Iran remains part of the ‘axis of evil’ that President Bush designated in January 2002 as states that support terrorism and seek weapons of mass destruction. Ironically, despite the official designation of Iran as such, events since the American invasion of Afghanistan and Iraq indicate that the US has pivoted more towards Iran. Both US and Iran collaborated in the war against the Taliban in Afghanistan and are also cooperating against ISIS advances in Iraq. In this sense, the Iranian nuclear deal should not be seen in isolation but in the context of sustained American and Iranian engagement in Afghanistan and Iraq, a fact less publically acknowledged by officials on both sides.
Thus, it is against such a backdrop that the nuclear agreement between Iran and the P5+1 states should be contemplated. As both Iran and the US come full circle through the nuclear agreement signed on April 2, the present article brings into contention the fractious debate on the deal and argues that an Iran engaged with the international community is a safer bet than a nuclear Iran that stands isolated.
Joint Comprehensive Plan of Action (JCPOA)
The JCPOA is premised on a simple formula: Iran will be awarded with sanctions relief if it attends to concerns regarding its nuclear weapons program. The agreement, in essence, only postpones Iran’s ability to have a nuclear weapon for a period of 15 years but does not stand to liquidate it. As the JCPOA states, ‘Iran’s breakout timeline – the time that it would take Iran to acquire enough fissile material for one weapon – is currently assessed to be 2 to 3 months. That timeline will be extended to at least one year, for a duration of at least ten years, under this framework.’
In return for agreeing to cap its existing capability, Iran will be awarded with sanctions relief. The Agreement states that, ‘US and EU nuclear-related sanctions will be suspended after the IAEA has verified that Iran has taken all of its key nuclear-related steps. If at any time, Iran fails to fulfill its commitments, these sanctions will fall back into place.’
The key nuclear-related aspects agreed to by Iran include:
- Reducing its installed centrifuges by approximately two-thirds from the present 19,000 to 6104, of which 5060 enriching uranium for the next ten years.
- Uranium enrichment to be kept under 3.67% for at least 15 years.
- Prohibiting Iran from building any new facilities for uranium enrichment for 15 years.
- Converting the Fordow facility for peaceful purposes only and not to enrich uranium there for a period of 15 years.
- Allowing for IAEA inspections to all of Iran’s nuclear facilities including access to uranium mines for a period of 25 years as well as the supply chain that supports Iran’s nuclear program.
The Deal Skeptics
One of the primary concerns of the deal-skeptics in the US is that Iran will use sanctions relief in order to destabilize the Middle Eastern region further. A second concern emanates from the fact that the deal still will ‘leave Iran with a sizeable enrichment capacity and none of its facilities will be shuttered as was once contemplated.’ The deal, in essence, merely suspends but does not eliminate Iran’s nuclear programme and that even after a period of 15 years; Iran will have the option to assemble its own nuclear bomb.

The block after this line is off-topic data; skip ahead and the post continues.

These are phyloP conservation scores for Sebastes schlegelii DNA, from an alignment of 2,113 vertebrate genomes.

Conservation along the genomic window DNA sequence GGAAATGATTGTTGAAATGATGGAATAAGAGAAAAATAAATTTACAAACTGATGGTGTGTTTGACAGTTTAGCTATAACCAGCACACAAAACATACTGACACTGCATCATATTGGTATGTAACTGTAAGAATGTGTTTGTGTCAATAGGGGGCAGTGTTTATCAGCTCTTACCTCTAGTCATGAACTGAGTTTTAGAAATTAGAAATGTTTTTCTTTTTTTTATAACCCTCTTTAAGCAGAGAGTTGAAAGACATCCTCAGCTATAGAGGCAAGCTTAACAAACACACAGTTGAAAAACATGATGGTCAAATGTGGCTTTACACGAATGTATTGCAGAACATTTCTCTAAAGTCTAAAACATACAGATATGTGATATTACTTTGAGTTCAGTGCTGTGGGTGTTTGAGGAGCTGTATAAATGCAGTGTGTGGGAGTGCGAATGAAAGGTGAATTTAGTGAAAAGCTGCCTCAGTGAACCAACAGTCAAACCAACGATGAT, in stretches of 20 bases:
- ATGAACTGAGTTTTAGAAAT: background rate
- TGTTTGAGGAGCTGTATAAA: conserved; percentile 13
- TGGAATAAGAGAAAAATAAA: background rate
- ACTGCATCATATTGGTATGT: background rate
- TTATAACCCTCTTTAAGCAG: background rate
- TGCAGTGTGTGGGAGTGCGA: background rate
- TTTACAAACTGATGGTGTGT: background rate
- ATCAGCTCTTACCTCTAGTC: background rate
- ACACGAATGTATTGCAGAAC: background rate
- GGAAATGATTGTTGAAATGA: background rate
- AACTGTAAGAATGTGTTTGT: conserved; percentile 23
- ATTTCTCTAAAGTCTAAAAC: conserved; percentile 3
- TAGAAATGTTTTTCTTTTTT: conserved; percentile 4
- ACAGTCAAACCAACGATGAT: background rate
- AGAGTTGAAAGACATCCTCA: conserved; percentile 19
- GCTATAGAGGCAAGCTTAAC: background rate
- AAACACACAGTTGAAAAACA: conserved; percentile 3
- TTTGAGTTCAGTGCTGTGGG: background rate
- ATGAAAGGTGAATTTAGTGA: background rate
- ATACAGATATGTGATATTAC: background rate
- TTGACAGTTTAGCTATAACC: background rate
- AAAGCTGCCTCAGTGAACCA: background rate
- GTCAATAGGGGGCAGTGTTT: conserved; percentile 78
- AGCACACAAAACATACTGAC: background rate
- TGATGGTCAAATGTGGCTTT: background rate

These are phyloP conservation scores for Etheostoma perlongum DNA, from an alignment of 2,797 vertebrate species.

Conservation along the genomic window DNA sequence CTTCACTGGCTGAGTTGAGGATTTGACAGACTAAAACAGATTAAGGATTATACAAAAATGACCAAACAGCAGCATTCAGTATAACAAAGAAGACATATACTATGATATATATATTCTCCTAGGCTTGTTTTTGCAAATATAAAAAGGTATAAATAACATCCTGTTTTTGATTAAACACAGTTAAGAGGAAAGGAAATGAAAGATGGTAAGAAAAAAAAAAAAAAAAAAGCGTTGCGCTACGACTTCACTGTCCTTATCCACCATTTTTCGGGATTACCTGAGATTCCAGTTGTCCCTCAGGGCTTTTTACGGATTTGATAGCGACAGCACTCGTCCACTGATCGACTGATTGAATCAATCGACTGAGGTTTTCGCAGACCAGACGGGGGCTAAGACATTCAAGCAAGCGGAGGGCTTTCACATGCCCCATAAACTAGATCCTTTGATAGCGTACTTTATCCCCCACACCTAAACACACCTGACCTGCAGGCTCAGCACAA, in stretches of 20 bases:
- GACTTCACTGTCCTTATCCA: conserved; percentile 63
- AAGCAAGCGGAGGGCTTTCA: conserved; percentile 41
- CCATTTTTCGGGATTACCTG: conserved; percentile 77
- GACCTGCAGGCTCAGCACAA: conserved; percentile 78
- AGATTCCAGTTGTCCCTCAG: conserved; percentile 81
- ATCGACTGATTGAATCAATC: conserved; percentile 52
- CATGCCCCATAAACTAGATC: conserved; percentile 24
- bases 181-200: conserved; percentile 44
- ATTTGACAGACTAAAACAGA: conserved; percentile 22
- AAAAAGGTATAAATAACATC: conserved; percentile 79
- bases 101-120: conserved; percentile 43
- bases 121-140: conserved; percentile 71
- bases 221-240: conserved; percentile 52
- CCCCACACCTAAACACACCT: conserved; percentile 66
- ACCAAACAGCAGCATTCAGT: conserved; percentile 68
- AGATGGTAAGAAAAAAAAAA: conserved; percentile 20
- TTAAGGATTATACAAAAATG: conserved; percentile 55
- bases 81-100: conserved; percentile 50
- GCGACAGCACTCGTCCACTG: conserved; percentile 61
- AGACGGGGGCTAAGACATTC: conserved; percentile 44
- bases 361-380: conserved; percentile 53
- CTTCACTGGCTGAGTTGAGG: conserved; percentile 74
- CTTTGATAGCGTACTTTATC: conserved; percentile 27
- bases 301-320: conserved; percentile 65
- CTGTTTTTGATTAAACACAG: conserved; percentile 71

A third concern relates to the scenario of re-imposition of sanctions if it is found out that Iran had been cheating and working tacitly towards building a nuclear weapon after a period of 10 years. Zalmay Khalilzad, former US Ambassador to Iraq, asserts that it would be impossible for the United States to snap-back the sanctions into place, because the logic of economic benefits and trade will outweigh considerations of dealing with Iran through coercive diplomacy. Thus, in the end, it will be impossible to contain Iran both economically and with respect to its nuclear weapons program.
Dealing with the skeptics
First, the nuclear agreement with Iran falls in the category of an arms control agreement rather than a disarmament treaty. This implies that in an anarchic international system, a state may merely cap or freeze its existing nuclear arsenal rather than eliminate it entirely. All major international treaties such as NPT and CTBT, for example, are arms control treaties which allow states to maintain their nuclear arsenal with relevant safeguards and related stipulations.
Second, sanctions against Iran since the 1990s have not prevented Iran from flexing its muscles in the region or expanding its nuclear technology. This, as the deal critics point out, has contributed to increased regional insecurity and destabilization and a sign of Iran’s aggressive expansionism that will only be emboldened with the present nuclear agreement. However, at the same time, the changed geopolitics of the Middle East in the War on Terror has reinforced Iran as a seminal player in the region which has come ironically with latent American acquiescence. The regional security complex in the contemporary Middle East has seen an extraordinary rupture, if not a complete overhaul, in the enmity paradigm marking relations between the two states since 1979. The convergence of American and Iranian national interests in Afghanistan and Iraq is an inconvenient truth for the skeptics who willfully choose to ignore it.